According to the Centers for Disease Control and Prevention, excessive heat exposure caused 8,015 deaths in the United States between 1979 and 2003 (the last large study). During that period, more American died from extreme heat than from hurricanes, lightning, tornadoes, floods, and earthquakes combined.
If the high temperature and humidity can that deadly an effect on people, imagine their potential to harm pets. Obviously, most people have the ability to control their exposure to extreme temperatures. They can dress appropriately for the weather, grab a bottle of ice water or enter an air-conditioned building to cool down. Yet, with their fur-coated bodies, pets have more insulation and less control over their environments including access to air-conditioning, shade and sometimes water.
It is true that wildlife and even feral dogs and cats have developed adaptive behaviors to deal with the heat. However, they are not confined to yards or porches, they have the ability to follow their instincts, roam and seek water and shade.
Since pets are dependent on their owners to provide those essentials, the consequences of exposure to extreme temperatures can be even more dire for them.
Dogs and cats are equally susceptible to heatstroke. However, outdoor dogs are more likely to suffer its effects. Many owners place their canines in backyards or on tie-outs over concrete driveways or runs.
Sometimes, owners fail to take into account that sun's intensity varies throughout the day in a particular location. An area that receives shade in the morning can be broiling in the afternoon.
So, confined or tethered dogs have little opportunity to escape these environments to seek shade and respite from the heat.
A healthy dog's body temperature ranges between 101 to 102 degrees. Dogs are unable to sweat. They regulate their body temperature by panting to expel heat. If the heat is released too slowly, the body temperature rises. An increase of only three degrees decreases the body's ability to keep up with the demand for oxygen. At 108 degrees, the internal organs such as the brain can start breaking down at a cellular level.
Because of their size and stealth, outdoor cats generally have an easier time finding shade under houses, cars or other spaces until the high temps subside. Their normal body temperature hovers around 100 to 102; the potential for heatstroke and organ damage begin at 104 degrees.
Each summer, the LSU Veterinary Teaching Hospital treats pets suffering from severe heatstroke. Obviously, pets can't verbally communicate distress, so owners need to learn the warnings signs and remain vigilant. The good news is: If owners recognize the early warning signs of illness and take a few minor precautions, everyone can have a safe summer.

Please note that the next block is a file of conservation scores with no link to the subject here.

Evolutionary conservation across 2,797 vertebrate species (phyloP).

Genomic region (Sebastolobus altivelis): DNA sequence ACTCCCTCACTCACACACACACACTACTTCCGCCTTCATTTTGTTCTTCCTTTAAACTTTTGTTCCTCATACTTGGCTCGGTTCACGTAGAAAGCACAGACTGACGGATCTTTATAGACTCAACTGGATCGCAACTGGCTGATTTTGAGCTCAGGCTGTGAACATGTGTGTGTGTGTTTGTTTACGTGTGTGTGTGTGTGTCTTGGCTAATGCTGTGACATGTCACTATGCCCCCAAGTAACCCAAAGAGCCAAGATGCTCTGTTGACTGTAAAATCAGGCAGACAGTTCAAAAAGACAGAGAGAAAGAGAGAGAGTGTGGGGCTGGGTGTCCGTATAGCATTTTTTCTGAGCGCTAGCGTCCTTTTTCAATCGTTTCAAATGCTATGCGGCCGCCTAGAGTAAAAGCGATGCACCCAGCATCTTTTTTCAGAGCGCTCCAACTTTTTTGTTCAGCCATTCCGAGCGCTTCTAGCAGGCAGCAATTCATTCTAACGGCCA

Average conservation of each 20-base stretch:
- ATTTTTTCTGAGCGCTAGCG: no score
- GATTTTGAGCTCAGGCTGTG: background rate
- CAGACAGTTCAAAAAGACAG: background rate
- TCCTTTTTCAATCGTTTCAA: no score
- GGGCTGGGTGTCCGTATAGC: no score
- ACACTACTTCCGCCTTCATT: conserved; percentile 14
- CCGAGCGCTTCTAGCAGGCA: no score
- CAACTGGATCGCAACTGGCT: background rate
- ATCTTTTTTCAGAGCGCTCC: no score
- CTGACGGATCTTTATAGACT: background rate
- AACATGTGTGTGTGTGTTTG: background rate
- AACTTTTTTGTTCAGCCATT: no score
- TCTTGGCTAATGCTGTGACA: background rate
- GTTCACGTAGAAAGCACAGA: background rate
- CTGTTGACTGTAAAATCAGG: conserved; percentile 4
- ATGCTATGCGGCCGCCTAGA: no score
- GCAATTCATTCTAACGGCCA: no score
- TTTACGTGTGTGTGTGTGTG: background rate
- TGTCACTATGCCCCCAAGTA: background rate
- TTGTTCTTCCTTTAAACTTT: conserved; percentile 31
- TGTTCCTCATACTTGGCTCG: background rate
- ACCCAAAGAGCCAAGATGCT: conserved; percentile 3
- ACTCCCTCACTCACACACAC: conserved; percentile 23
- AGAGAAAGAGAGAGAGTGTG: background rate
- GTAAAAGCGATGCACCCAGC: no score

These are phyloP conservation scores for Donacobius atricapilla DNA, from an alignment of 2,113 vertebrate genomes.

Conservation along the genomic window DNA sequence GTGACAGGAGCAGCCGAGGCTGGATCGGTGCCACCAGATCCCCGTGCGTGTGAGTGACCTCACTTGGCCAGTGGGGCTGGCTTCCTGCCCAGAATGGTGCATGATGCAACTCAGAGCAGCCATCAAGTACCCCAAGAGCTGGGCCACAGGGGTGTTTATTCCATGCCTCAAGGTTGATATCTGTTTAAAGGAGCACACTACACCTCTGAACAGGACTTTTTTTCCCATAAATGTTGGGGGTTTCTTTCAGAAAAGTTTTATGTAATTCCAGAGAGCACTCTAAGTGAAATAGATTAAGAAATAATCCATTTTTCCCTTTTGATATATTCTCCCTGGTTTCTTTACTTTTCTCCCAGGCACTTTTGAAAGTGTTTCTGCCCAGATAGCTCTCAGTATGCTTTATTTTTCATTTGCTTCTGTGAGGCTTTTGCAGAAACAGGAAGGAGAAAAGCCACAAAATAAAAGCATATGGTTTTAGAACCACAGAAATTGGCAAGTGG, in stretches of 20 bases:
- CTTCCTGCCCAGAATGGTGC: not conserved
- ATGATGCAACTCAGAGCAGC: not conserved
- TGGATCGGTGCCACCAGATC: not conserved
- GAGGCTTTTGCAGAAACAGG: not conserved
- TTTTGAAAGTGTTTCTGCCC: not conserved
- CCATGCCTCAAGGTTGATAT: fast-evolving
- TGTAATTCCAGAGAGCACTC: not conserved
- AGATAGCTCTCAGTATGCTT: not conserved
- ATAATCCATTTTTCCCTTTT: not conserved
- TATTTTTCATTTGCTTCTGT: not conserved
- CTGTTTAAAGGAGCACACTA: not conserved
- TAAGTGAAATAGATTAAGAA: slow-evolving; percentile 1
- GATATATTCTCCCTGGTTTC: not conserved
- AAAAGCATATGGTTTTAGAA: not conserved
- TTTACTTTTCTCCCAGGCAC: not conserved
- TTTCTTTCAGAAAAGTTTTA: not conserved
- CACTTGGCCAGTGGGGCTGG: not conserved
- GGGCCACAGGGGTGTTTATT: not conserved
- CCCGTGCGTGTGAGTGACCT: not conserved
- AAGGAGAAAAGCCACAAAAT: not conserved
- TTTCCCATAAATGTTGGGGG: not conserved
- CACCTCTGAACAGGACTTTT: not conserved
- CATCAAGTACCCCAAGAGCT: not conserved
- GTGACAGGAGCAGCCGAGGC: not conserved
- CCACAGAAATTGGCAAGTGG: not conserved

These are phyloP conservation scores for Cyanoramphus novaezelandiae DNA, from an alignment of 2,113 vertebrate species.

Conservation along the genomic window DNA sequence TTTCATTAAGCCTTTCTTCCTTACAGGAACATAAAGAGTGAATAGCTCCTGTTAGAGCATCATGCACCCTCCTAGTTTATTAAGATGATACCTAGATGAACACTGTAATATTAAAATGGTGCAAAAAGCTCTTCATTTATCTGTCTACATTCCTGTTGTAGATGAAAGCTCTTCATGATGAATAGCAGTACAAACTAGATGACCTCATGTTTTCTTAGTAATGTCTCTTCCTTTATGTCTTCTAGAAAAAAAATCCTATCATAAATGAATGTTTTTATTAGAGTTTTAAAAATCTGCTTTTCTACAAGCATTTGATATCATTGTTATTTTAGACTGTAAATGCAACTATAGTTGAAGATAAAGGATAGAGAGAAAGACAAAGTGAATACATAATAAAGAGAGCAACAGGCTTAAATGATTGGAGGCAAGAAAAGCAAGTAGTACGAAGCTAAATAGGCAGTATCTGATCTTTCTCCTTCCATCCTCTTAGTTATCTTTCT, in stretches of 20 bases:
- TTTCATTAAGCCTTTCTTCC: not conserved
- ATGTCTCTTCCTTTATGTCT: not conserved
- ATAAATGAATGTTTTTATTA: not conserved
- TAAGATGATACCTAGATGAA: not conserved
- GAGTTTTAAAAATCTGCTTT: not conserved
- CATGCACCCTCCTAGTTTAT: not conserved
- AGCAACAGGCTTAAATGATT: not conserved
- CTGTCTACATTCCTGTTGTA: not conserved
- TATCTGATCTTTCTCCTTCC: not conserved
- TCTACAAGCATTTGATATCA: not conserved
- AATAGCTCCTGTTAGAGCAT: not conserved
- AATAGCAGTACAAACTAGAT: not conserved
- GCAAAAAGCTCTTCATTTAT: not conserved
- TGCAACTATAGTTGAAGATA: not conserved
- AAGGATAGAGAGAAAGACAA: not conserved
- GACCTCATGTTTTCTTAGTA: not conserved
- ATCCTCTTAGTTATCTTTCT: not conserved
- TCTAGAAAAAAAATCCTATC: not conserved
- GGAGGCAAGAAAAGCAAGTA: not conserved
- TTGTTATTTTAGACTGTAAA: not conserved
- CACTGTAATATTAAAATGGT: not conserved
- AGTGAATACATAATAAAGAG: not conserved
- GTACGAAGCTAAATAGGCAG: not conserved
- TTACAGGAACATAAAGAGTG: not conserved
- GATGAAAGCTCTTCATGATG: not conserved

Preventing the Problem
Fortunately, heatstroke in pets is completely and easily preventable with the application of a little common sense.
For example, even if you enjoy a jog or bike ride in the heat, recognize mid-day exercise could have disastrous consequences for your fur-coated friend.
Pets should never be left in a parked car—even with the windows down, in the shade for even a few minutes. On a mild 73-degree day, the temperature inside a car can reach 120 degrees in 30 minutes. On a 90-degree day, the interior of a vehicle can reach 160 degrees in minutes.
The best advice is to simply keep your pets indoors during the heat of the day. All animals benefit from air-conditioning. In fact, it is essential to the health and survival of old or sick pets as well as brachycephalic breeds (such as bulldogs, pugs, Persian cats and others animals with compressed noses that cause year-round breathing problems).
If keeping your critter indoors proves impossible, make sure your outdoor pets have plenty of:
• Shade during the day as the sun rotates
• Water—or ice—in a tip-proof bowl, which cannot be emptied accidentally and allow the animal to become dehydrated during the day
• Shelter from Louisiana's violent pop-up summer storms and ideally,
• Waterworks, like a shallow wading pool or accessible fountain to slosh in or some other way to cool down as temperatures rise.
Recognizing Heat Stress in Pets
In both species, the early signs of heatstroke include:
• Rapid breathing
• Rapid heart rate
• Gums that change from their healthy, light pink color to dull, grayish-pink or red
• Vomiting and
These symptoms can be followed in minutes or days by:
• Clotting disorders or, even,
If your pet exhibits any of these signs:
• Move the animal to a shaded area
• Soak the coat in cool water and
• Get to a veterinarian immediately.
Even after the crisis has passed, veterinarians typically monitor the animals closely for a few days to make sure there’s no additional damage to organ systems.
Click here for this week’s Yelp’s hot dogs who are ready for new homes.
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